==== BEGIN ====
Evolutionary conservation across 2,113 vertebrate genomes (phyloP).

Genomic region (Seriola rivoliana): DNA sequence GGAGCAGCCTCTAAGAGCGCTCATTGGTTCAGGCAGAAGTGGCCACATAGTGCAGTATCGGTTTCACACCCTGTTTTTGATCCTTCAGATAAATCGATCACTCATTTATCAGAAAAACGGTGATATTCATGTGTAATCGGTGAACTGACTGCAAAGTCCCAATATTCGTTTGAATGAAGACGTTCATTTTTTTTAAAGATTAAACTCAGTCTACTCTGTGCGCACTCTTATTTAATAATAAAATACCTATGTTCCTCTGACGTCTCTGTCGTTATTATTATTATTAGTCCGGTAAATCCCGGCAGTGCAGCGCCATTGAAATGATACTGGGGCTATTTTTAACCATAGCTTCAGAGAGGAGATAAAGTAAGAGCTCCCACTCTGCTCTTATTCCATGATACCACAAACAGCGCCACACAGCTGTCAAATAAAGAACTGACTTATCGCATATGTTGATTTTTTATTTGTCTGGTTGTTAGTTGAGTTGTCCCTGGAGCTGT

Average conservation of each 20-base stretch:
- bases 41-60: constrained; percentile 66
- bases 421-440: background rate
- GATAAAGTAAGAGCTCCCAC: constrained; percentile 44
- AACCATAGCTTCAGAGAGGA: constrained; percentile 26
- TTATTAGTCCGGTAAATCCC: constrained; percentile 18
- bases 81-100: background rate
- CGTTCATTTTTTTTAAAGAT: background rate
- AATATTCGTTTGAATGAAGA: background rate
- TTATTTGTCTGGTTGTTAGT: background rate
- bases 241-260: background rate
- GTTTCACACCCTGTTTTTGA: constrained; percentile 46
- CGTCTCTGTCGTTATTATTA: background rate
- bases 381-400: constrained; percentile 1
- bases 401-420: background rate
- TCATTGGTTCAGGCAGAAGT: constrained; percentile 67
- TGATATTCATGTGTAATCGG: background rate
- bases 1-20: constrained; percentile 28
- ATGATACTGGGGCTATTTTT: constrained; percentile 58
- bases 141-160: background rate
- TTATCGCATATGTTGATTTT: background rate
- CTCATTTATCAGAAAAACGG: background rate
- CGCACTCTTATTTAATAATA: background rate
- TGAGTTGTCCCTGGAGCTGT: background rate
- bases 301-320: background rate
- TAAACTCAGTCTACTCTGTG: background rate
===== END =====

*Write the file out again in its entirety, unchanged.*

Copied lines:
Evolutionary conservation across 2,113 vertebrate genomes (phyloP).

Genomic region (Seriola rivoliana): DNA sequence GGAGCAGCCTCTAAGAGCGCTCATTGGTTCAGGCAGAAGTGGCCACATAGTGCAGTATCGGTTTCACACCCTGTTTTTGATCCTTCAGATAAATCGATCACTCATTTATCAGAAAAACGGTGATATTCATGTGTAATCGGTGAACTGACTGCAAAGTCCCAATATTCGTTTGAATGAAGACGTTCATTTTTTTTAAAGATTAAACTCAGTCTACTCTGTGCGCACTCTTATTTAATAATAAAATACCTATGTTCCTCTGACGTCTCTGTCGTTATTATTATTATTAGTCCGGTAAATCCCGGCAGTGCAGCGCCATTGAAATGATACTGGGGCTATTTTTAACCATAGCTTCAGAGAGGAGATAAAGTAAGAGCTCCCACTCTGCTCTTATTCCATGATACCACAAACAGCGCCACACAGCTGTCAAATAAAGAACTGACTTATCGCATATGTTGATTTTTTATTTGTCTGGTTGTTAGTTGAGTTGTCCCTGGAGCTGT

Average conservation of each 20-base stretch:
- bases 41-60: constrained; percentile 66
- bases 421-440: background rate
- GATAAAGTAAGAGCTCCCAC: constrained; percentile 44
- AACCATAGCTTCAGAGAGGA: constrained; percentile 26
- TTATTAGTCCGGTAAATCCC: constrained; percentile 18
- bases 81-100: background rate
- CGTTCATTTTTTTTAAAGAT: background rate
- AATATTCGTTTGAATGAAGA: background rate
- TTATTTGTCTGGTTGTTAGT: background rate
- bases 241-260: background rate
- GTTTCACACCCTGTTTTTGA: constrained; percentile 46
- CGTCTCTGTCGTTATTATTA: background rate
- bases 381-400: constrained; percentile 1
- bases 401-420: background rate
- TCATTGGTTCAGGCAGAAGT: constrained; percentile 67
- TGATATTCATGTGTAATCGG: background rate
- bases 1-20: constrained; percentile 28
- ATGATACTGGGGCTATTTTT: constrained; percentile 58
- bases 141-160: background rate
- TTATCGCATATGTTGATTTT: background rate
- CTCATTTATCAGAAAAACGG: background rate
- CGCACTCTTATTTAATAATA: background rate
- TGAGTTGTCCCTGGAGCTGT: background rate
- bases 301-320: background rate
- TAAACTCAGTCTACTCTGTG: background rate